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With such a bewildering array of fire extinguisher technology available what are the considerations that one would use to select a model? Also, what's a rough sizing guideline?

In addition to an extinguisher does it make sense to own any other fire fighting technology? Obviously, smoke alarms but what else? A fire axe? A fire blanket? A sand pail?

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    When extinguishing a fire, aim the extinguisher at the base of the fire, not the top. And this is hard to judge, but if the fire is too large for the extinguisher at hand, don't risk your life trying to put it out. – BillDOe Jul 5 '15 at 5:15
  • Frankly, get the smallest, cheapest fire extinguisher that will get you a discount with your homeowner's insurance. And then put it somewhere out of the way and forget you own it. If you have a fire then sand, salt, a lid, a blanket, or just about anything else you have at hand to smother it will probably be equally (or more) effective and do far less incidental damage to you and your house. If you can't smother it with something at hand, just get the hell out and call the fire department. – Carey Gregory Jul 7 '15 at 4:15
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Look for a Class ABC fire extinguisher for general purpose home use. Size is a preference, but the 2.5 lbs size should be adequate for the household. You could consider upgrading to 5+ lbs for a garage or shop extinguisher.

It is advisable to always keep an extinguisher in the kitchen and garage. It never hurts to have more!

Class A extinguishers are for ordinary combustible materials such as paper, wood, cardboard, and most plastics. The numerical rating on these types of extinguishers indicates the amount of water it holds and the amount of fire it can extinguish. Geometric symbol (green triangle)

Class B fires involve flammable or combustible liquids such as gasoline, kerosene, grease and oil. The numerical rating for class B extinguishers indicates the approximate number of square feet of fire it can extinguish. Geometric symbol (red square)

Class C fires involve electrical equipment, such as appliances, wiring, circuit breakers and outlets. Never use water to extinguish class C fires - the risk of electrical shock is far too great! Class C extinguishers do not have a numerical rating. The C classification means the extinguishing agent is non-conductive. Geometric symbol (blue circle)

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what are the considerations that one would use to select a model?

  • who is going to service it?
  • who is going to operate it?
  • what sort of flammable materials will it need to extinguish?

what's a rough sizing guideline?

In the UK (and possibly EU wide) all extinguishers are marked with an A rating for example a 13A extinguisher - this is related to the floor-area of the building being protected. This makes me think the US has a similar system.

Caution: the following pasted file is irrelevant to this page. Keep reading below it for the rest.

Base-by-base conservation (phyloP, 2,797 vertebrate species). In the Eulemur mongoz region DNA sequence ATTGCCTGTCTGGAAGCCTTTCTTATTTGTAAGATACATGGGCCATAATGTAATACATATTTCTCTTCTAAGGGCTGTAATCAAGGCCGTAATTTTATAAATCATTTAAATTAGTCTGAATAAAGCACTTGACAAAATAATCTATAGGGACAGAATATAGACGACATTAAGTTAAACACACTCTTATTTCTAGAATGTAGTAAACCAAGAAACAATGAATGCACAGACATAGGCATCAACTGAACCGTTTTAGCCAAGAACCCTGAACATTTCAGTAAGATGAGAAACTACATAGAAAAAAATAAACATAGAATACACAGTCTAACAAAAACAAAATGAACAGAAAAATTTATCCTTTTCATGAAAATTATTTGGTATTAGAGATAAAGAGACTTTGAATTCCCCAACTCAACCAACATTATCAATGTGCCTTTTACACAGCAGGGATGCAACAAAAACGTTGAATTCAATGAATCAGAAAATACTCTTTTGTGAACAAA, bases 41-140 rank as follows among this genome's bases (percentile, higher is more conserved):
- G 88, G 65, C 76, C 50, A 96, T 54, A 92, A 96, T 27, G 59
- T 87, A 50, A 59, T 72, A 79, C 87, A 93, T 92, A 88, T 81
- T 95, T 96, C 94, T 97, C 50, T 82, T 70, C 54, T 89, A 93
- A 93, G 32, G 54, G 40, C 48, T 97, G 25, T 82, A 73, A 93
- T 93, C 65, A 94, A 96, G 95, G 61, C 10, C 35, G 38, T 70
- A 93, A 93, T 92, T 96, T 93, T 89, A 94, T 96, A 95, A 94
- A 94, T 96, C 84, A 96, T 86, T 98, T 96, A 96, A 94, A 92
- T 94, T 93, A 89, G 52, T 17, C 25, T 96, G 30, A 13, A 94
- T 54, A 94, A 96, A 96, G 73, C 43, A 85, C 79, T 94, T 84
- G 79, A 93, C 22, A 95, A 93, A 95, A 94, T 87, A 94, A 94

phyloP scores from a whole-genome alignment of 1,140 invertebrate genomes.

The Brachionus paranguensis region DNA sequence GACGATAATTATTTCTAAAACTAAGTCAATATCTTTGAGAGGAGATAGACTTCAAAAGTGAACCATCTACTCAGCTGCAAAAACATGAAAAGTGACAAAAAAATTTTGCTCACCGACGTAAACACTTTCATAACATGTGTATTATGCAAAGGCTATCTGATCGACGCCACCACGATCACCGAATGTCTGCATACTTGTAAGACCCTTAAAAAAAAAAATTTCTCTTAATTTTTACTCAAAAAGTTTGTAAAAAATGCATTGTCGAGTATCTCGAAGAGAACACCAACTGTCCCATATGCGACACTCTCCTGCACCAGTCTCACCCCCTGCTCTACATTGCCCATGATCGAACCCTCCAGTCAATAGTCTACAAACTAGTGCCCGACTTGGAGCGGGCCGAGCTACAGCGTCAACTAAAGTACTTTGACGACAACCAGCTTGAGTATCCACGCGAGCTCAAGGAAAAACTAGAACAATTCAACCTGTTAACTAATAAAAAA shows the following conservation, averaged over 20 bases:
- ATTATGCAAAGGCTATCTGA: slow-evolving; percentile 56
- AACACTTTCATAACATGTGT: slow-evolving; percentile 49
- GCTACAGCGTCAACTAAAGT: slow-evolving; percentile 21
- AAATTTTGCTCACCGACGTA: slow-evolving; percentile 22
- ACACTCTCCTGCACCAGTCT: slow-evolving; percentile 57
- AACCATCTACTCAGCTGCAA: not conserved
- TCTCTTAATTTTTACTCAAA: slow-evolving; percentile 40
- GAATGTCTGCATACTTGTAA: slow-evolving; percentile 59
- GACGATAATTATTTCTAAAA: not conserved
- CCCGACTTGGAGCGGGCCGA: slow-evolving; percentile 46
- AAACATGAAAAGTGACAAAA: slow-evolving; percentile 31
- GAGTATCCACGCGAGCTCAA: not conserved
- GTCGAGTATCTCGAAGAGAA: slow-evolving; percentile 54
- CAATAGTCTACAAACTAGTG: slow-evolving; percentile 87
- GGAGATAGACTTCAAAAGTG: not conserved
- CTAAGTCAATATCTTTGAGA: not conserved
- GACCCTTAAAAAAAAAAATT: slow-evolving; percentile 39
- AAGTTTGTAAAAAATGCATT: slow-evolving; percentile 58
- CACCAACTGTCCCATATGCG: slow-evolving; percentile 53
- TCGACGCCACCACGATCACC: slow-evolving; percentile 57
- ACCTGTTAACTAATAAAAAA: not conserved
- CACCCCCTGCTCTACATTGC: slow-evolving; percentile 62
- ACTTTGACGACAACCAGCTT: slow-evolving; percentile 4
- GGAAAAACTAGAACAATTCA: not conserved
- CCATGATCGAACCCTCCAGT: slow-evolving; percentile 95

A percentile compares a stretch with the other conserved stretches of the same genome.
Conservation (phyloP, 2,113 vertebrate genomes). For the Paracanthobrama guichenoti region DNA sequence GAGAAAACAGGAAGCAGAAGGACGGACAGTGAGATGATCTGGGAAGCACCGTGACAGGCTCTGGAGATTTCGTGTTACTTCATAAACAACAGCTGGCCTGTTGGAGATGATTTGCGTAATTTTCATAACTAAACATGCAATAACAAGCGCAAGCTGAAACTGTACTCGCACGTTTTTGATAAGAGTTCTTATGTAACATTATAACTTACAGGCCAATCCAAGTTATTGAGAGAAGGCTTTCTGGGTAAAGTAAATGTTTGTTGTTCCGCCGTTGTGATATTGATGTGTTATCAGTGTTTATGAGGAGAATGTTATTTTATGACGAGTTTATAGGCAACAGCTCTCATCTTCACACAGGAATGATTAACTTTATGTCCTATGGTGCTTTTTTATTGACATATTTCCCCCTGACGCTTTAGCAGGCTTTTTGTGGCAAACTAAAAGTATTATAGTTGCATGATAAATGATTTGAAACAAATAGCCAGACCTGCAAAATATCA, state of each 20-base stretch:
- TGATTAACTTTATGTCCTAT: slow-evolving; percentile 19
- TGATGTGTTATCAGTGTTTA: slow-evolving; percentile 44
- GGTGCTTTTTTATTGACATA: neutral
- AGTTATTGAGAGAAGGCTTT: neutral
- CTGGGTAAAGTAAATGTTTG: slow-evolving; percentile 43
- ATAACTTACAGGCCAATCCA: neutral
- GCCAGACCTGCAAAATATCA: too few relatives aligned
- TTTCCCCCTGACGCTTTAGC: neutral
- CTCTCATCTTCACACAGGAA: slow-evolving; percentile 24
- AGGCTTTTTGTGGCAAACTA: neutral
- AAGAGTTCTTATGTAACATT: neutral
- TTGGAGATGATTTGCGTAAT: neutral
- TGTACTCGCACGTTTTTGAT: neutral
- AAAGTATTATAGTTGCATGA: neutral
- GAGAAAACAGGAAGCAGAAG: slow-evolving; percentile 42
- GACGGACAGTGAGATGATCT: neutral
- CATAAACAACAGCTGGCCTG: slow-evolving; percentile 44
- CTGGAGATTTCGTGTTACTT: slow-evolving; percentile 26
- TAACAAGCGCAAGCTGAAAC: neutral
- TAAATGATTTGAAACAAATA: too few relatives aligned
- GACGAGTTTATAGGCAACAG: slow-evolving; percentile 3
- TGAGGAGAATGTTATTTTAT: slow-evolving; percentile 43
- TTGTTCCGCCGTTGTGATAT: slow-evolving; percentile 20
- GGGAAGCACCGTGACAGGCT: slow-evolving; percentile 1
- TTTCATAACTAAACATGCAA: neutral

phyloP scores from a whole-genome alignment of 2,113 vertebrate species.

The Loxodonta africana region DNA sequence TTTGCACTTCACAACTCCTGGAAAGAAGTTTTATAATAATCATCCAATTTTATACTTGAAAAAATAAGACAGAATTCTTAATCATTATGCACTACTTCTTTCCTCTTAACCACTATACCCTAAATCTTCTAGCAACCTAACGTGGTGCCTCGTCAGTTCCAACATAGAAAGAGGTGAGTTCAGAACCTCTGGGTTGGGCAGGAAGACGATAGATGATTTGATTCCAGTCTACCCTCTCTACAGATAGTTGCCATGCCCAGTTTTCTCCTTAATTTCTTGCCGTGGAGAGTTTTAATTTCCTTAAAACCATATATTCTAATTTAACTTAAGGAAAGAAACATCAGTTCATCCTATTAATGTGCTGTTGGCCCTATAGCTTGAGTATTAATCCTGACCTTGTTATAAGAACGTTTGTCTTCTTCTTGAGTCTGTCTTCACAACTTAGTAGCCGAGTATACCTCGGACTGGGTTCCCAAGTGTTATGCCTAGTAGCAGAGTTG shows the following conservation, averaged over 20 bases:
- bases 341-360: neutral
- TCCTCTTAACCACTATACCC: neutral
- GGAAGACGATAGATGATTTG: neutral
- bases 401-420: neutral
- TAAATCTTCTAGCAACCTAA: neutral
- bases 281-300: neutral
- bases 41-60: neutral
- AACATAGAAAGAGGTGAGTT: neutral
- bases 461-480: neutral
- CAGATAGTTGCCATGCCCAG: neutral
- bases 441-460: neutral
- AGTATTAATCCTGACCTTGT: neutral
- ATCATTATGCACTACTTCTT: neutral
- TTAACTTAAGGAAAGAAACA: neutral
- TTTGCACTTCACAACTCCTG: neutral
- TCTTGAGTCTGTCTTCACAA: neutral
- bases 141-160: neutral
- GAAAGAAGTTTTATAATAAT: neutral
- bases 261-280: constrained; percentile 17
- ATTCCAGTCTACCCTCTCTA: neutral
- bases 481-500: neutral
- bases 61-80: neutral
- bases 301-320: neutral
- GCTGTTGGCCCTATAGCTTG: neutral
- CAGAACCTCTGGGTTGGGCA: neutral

does it make sense to own any other fire fighting technology?

A fire-blanket is useful to have in a kitchen for the following reasons:

  • It doesn't need annual checking/maintenance/replacement and so is more likely to be in usable condition (if you are anything like me).
  • In use, it is less likely to spread flammable liquids (e.g. burning oil)
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Unless you have a really clear idea what to do with one, leave the fire axes to the folks who do know what they are doing with one.

When in doubt, get out. Stuff can be replaced. Dead people can't. Killing yourself by trying to fight a fire is bad enough - if you manage to kill firefighters who go in looking for you, it's worse. If it's small and you can apply an extinguisher without undue risk to yourself, only then try putting it out. Remember that most people are not "burned to death" in a fire - most are asphyxiated.

I shade a bit larger (5 lb, or 2A, 10BC) on what I think is an OK minimum than @mjohns615, but otherwise agree, pretty much. ABC dry chemical is safe to use on any home fire, so you don't have to figure out which extinguisher to grab when you are probably a bit panicky and time is of the essence. I'd rather have more than I need than less, so long as it's not to the point of absurdity. I think the one in the garage/shop is a 10 lb.

The US A B C ratings are for a "size of fire that can be put out" for each of the "types" (A being paper/wood, B being oils/fats/grease, C being electrical) and the B/C rating is nearly always 5x higher than the A rating for dry chemical, since dry combustibles have embers which the other two types of fire don't, so they are prone to relighting themselves.

While terribly old fashioned, if you can make space in your life for it, the bucket of sand can be quite effective, and the blanket can also. In the kitchen, a box of baking soda and/or salt can also be useful (as is the lid of the pan for a grease fire, if it's handy and you act quickly.) There are also "class K" extinguishers specifically for kitchen grease fires (what we'd ordinarily consider class B) but that's more of a commercial kitchen application than most home kitchens.

Once you have extinguishers, you need to keep an eye on them - most have a gauge to indicate if there's a leak, and if there is a leak, they need to be serviced (mostly more expensive in the first place ones) or replaced (most cheap ones.) Likewise, if the extinguisher is used at ALL, it needs service or replacement (the valves don't seal once powder has gone through them - also the contents are not all there.) You can do the inpection yourself (most homeowners) or you can hire a company (most businesses) to do annual inspections and servicing as needed. If you have a serviceable extinguisher, have it serviced (when needed) by a specialist company.

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